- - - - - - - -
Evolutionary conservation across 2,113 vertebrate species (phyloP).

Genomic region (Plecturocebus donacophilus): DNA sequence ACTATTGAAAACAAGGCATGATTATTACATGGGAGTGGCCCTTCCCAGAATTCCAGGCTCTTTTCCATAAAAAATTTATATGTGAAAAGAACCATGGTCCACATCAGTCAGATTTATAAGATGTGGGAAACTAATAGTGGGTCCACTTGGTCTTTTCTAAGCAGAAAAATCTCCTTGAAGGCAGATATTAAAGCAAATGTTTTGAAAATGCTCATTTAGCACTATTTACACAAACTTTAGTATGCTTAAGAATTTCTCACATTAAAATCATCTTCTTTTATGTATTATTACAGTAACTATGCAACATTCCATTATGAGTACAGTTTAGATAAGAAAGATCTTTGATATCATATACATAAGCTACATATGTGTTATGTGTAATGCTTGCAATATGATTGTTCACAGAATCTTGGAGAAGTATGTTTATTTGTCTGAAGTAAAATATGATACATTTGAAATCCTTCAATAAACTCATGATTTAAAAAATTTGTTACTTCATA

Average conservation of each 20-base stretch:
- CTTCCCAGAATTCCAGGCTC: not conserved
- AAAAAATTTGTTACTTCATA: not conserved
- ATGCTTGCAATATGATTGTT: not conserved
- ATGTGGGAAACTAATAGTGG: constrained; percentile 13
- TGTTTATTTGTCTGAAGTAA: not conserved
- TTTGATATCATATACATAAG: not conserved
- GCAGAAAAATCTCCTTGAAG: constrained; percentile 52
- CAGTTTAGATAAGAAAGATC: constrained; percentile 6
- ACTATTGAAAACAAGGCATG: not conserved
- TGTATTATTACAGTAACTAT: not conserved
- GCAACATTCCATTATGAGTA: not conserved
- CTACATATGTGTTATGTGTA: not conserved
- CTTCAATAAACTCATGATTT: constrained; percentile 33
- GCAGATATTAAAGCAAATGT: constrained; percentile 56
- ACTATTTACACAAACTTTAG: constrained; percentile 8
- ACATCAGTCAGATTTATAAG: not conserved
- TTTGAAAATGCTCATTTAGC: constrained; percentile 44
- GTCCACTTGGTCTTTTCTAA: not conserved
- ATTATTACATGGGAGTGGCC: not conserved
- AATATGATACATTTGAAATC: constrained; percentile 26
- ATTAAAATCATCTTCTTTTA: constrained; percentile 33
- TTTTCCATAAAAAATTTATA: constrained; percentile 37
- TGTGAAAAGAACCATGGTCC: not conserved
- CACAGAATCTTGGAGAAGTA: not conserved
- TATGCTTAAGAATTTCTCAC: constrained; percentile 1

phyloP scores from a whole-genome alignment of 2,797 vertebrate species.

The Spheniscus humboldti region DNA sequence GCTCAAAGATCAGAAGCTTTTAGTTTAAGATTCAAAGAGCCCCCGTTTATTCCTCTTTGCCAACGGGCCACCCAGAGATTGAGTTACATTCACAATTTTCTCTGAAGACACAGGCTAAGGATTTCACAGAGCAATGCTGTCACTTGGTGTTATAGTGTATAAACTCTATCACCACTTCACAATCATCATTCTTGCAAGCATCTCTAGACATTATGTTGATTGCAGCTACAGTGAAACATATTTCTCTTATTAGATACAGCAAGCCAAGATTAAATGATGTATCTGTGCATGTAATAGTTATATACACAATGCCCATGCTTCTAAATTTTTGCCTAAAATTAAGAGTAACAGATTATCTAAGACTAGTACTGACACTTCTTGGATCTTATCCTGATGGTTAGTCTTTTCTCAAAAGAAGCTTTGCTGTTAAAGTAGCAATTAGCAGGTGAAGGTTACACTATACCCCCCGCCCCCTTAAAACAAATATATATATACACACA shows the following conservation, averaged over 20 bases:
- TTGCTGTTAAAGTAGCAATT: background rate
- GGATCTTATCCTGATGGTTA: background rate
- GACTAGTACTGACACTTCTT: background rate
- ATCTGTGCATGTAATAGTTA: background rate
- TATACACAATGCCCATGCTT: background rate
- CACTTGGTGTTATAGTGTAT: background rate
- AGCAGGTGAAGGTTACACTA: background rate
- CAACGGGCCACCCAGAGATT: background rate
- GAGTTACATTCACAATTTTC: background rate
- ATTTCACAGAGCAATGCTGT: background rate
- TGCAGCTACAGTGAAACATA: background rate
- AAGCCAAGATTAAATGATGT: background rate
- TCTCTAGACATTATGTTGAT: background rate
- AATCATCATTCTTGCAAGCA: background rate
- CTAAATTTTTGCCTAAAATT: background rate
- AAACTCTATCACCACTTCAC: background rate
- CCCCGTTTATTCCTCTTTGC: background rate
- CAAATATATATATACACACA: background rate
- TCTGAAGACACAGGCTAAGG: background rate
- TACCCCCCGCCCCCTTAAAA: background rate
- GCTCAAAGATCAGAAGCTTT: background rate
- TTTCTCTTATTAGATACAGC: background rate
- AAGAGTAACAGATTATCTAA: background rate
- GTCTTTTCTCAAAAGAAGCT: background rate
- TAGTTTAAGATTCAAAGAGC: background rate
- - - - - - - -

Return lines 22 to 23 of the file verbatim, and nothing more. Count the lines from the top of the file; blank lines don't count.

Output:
- ATTATTACATGGGAGTGGCC: not conserved
- AATATGATACATTTGAAATC: constrained; percentile 26